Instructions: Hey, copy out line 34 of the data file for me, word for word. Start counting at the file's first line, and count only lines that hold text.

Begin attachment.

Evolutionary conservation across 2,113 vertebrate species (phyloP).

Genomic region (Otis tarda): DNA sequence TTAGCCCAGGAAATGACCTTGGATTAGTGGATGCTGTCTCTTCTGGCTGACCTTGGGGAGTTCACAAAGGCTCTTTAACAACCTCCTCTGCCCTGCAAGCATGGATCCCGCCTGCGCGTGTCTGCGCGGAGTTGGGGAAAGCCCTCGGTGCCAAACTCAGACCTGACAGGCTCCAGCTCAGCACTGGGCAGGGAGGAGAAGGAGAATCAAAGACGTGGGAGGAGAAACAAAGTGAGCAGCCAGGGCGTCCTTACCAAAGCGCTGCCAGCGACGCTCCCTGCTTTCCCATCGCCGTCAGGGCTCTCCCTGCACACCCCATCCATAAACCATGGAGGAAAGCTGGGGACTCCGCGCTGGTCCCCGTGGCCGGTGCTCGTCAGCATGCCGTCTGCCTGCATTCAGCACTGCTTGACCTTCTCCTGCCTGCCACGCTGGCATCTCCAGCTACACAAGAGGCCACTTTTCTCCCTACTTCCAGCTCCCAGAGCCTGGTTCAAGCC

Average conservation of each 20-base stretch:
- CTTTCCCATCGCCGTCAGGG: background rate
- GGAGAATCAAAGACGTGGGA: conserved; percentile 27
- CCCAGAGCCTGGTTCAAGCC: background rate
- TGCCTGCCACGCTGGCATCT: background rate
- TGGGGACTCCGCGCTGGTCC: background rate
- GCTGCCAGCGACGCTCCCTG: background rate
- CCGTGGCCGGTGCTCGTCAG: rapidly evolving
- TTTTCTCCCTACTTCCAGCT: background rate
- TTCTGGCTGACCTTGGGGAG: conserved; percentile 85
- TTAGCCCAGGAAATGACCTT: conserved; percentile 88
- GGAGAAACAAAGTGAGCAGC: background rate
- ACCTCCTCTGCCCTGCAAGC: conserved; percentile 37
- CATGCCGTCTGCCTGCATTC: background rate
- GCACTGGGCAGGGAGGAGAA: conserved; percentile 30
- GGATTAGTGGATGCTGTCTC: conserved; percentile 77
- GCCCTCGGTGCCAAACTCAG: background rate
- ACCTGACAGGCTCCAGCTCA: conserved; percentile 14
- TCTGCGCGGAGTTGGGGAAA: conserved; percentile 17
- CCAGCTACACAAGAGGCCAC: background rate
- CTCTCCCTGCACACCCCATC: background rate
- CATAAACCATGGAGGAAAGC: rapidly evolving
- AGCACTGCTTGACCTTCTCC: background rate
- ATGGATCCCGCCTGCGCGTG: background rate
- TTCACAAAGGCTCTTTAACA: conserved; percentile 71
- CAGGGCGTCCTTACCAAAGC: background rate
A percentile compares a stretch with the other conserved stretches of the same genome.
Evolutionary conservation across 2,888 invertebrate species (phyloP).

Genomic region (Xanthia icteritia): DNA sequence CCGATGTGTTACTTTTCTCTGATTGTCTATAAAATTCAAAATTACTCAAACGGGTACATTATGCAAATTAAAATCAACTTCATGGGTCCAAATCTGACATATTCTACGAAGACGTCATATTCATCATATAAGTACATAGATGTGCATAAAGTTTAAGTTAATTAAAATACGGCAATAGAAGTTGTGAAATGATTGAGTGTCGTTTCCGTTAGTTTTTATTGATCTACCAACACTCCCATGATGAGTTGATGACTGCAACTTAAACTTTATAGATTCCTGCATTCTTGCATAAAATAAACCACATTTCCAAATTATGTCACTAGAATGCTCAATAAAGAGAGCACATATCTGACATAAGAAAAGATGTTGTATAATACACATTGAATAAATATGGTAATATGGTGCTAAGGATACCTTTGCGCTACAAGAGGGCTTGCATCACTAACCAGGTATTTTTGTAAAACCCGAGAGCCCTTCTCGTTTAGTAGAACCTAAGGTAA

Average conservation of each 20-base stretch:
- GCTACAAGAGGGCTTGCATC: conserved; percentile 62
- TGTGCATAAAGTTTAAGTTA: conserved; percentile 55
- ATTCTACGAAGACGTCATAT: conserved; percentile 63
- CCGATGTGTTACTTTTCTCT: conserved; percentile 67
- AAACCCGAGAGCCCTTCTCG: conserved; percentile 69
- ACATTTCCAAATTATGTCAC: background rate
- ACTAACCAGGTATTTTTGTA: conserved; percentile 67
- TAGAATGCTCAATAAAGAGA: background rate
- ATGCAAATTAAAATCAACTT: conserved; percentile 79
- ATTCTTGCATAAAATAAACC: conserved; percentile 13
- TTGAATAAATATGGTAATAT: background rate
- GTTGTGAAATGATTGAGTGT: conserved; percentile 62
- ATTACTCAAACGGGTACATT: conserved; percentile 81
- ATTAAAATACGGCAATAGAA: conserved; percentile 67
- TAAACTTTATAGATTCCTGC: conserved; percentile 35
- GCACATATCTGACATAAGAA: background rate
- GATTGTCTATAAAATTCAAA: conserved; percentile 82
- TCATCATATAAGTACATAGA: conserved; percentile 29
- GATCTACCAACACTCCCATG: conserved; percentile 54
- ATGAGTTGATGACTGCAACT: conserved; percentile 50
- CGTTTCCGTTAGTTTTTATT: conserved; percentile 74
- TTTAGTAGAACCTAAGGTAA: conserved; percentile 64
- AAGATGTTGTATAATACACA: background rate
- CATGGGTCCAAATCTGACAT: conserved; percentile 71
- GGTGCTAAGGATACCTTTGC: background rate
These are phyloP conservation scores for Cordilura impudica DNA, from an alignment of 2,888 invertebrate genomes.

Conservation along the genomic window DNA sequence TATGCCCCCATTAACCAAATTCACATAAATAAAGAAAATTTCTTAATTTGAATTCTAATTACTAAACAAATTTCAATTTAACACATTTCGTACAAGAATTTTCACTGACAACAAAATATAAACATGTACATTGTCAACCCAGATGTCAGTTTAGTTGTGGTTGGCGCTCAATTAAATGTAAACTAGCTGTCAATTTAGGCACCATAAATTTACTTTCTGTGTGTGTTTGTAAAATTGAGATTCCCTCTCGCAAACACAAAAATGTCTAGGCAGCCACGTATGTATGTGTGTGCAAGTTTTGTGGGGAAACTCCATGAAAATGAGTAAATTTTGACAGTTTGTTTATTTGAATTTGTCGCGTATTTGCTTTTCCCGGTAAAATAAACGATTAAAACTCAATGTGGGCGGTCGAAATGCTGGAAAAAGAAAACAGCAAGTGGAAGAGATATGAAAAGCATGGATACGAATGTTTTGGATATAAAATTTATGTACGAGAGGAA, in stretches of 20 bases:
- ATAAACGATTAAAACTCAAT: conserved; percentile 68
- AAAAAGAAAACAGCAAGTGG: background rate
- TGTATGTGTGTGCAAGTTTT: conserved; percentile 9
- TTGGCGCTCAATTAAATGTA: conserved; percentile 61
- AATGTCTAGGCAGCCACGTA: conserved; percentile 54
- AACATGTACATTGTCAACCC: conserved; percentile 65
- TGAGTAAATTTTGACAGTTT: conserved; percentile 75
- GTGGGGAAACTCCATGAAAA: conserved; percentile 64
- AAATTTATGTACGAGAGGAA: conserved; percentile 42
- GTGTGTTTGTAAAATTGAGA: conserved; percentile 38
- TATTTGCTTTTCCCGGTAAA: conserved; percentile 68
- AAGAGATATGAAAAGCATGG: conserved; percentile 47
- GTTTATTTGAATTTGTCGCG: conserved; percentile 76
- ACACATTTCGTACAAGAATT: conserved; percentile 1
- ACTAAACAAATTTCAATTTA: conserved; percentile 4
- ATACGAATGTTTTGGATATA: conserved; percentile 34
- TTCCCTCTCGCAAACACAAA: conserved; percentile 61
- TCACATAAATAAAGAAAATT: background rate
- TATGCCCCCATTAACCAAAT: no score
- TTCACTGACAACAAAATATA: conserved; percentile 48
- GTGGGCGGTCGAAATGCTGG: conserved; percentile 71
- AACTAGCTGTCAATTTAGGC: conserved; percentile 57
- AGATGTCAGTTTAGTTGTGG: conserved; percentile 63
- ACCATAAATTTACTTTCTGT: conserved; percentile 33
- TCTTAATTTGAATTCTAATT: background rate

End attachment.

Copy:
- TGTGCATAAAGTTTAAGTTA: conserved; percentile 55